PRMA: 3 measures ‘seriously hurt’ P.R. competitiveness in ’11

Written by  //  December 21, 2011  //  Manufacturing  //  No comments

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PRMA Executive Vice President William Riefkohl (Credit: Carlos Anguita)

As 2011 wraps up, the Puerto Rico Manufacturers Association — one of the island’s most important trade organizations — took stock Tuesday of the last 12 months, concluding that a trio of major administration-backed measures significantly set back competitiveness by hindering free trade and industrial growth.

In an exclusive interview with News is my Business, PRMA Executive Vice President William Riefkohl and Deputy Executive Vice President Roberto Monserrate agreed that Law 154 effected in January, the “Enhanced Security Fee” enacted by the Ports Authority in April, and the recently approved Law 221 that imposes new conditions on UHT milk imports have “been negative for the manufacturing sector and for Puerto Rico.”

Law 154, which imposes a temporary an excise tax on sales by local subsidiaries to their offshore parent companies, has essentially acted as “the government’s largest source of income,” Riefkohl said, looking back at the results of the 4 percent tax that will be phased out completely in 2016.

“From the government’s point of view, it is totally dependent on the law. Without that revenue, the government would be bankrupt,” he said. “That aside, you can look as much as you want, but you will fail to find any major, important company not operating in Puerto Rico that came here even to explore the possibility of establishing itself after the tax was imposed.”

Since going into effect, Law 154 has generated between $150 million and $200 million a month in excise tax collections.

While he conceded that there have been several plant expansions in the past 12 months, the former head of the Puerto Rico Industrial Development Company under the Gov. Sila Calderón administration, said that has only happened “because those companies are headed by local management who will defend the operations tooth and nail.”

However, Riefkohl said companies doing business in Puerto Rico are still “upset” over the breach of trust that took place when the law was approved over a weekend in October 2010.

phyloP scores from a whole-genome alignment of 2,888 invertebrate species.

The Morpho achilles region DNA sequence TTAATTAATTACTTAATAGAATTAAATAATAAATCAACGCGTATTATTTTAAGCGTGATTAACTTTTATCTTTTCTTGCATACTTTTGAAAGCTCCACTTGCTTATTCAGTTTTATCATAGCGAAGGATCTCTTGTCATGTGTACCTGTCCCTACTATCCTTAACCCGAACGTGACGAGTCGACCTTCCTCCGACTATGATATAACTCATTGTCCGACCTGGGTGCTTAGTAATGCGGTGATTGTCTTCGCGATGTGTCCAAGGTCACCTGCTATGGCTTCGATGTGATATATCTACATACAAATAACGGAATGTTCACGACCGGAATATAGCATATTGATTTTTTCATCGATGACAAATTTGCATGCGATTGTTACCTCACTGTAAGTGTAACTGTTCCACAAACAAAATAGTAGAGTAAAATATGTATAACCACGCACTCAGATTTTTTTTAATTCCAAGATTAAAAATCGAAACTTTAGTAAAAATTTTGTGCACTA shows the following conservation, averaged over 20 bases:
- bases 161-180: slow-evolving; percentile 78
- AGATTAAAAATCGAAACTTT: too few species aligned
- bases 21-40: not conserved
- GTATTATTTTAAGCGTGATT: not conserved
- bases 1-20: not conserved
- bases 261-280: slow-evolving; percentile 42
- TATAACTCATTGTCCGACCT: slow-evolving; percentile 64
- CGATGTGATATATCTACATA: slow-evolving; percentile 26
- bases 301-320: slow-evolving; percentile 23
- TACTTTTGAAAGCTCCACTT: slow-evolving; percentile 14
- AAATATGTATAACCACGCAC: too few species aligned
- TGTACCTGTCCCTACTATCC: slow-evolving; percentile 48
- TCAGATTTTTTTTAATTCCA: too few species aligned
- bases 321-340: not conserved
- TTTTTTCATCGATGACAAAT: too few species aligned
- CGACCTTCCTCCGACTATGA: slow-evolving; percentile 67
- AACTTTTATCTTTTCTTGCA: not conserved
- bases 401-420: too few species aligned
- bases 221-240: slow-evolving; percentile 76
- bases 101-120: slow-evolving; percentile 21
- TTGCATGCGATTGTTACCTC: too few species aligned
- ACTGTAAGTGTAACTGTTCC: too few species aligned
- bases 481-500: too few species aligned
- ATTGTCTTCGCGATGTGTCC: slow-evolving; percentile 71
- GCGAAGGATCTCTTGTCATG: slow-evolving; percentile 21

Port fee hinders activity
Meanwhile, Monserrate noted that the Port Authority fee — which was been fixed at $60 per ton of cargo — has successfully shored up $25 million for the agency, but has fallen short in detecting contraband or illegal goods that were allegedly being introduced to the island through maritime routes.

Incoming cargo containers must go through a scanner once they arrive at the Port of San Juan. (Credit: © Mauricio Pascual)

“This was basically a veiled tax. Six months after the pilot project was launched, we’ve seen that drugs and firearms are not coming in through the ports. If they were, it would have made front page headlines by now,” Monserrate said. “It was a subterfuge to slap a $25 million charge on cargo entering the island in exchange for nothing.”

In doing so, the agency has made doing business on the island “less competitive,” he said. Furthermore, he said the fee has driven a number of states to place restrictions on the items shipped to Puerto Rico, affecting the supply chain.

New UHT milk import restrictions
Rounding out the trio of measures that PRMA officials believe hindered rather than helped the local business environment is Law 221, signed less than a month ago to establish new temperature and quality controls on imported UHT milk. The mandate, they said, is a “protectionist measure that violates inter-state commerce laws.”

“This was another measure that did not follow procedures and that we tried to block, but it went through under the pretext that it was meant to help, but what it does is cast doubt on how Puerto Rico does business,” Monserrate said. “This law unnecessarily imposes a ridiculous requirement of refrigeration on UHT milk, when it is practically a non-perishable item.”

UHT milk imports will come with stricter restrictions. (Credit: Carlos Anguita)

Law 221 spent more than two years going through the legislative process, but was turned back by La Fortaleza in September for amendments. The law orders the Milk Industry Regulatory Office to promulgate regulations to establish quality and temperature controls in the process of transporting, storing and distributing UHT milk sold in Puerto Rico.

“This is to ensure that UHT milk that reaches the point of sale has not suffered nutritional degradation by being exposed to temperatures above 70 degrees Fahrenheit, resulting in accelerated degradation of UHT milk, greatly decreasing its quality,” the law states, among other things.

The restrictions, Riefkohl said, protect the local dairy sector, but place “irrational barriers of entry for U.S. products,” he said.

Meanwhile, Monserrate said while there is a pressing need to support higher production of local UHT milk — a task handled by Industrias Lecheras de Puerto Rico, or Indulac — “there are ways of doing that without going against free trade and inter-state laws.”

Word of the law’s approval has already reached U.S. Congress, Monserrate said, noting that powerful Senator Orrin Hatch, (R-Utah) sent a letter to Gov. Luis Fortuño, urging him not to sign the law.

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